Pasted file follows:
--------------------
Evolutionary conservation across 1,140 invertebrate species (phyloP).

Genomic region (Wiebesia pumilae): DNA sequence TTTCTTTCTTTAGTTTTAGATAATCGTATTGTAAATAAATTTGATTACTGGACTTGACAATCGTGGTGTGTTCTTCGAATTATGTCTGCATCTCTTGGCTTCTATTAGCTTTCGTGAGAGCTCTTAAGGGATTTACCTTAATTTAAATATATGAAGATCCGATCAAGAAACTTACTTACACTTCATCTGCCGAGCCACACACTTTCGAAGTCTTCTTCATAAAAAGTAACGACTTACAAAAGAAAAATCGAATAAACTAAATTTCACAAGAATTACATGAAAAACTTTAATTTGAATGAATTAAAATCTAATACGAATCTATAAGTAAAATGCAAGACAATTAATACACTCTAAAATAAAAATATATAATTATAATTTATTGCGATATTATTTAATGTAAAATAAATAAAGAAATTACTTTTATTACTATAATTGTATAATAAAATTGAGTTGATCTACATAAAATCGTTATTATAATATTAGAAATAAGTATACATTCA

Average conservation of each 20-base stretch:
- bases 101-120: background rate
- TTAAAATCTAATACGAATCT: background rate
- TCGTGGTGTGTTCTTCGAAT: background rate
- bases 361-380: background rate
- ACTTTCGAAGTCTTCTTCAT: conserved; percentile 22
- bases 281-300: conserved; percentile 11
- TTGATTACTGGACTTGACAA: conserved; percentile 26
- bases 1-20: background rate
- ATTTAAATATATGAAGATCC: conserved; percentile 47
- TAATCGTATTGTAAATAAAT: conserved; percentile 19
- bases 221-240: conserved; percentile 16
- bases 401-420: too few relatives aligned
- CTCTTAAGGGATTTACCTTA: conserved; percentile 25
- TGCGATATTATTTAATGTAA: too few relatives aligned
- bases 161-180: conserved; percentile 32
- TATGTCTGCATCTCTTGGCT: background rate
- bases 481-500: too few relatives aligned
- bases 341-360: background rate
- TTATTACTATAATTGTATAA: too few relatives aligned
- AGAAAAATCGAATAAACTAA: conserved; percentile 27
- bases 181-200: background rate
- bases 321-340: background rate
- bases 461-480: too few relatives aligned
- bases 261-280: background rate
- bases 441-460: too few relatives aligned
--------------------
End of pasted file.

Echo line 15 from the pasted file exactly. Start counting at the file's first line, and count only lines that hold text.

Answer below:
- bases 401-420: too few relatives aligned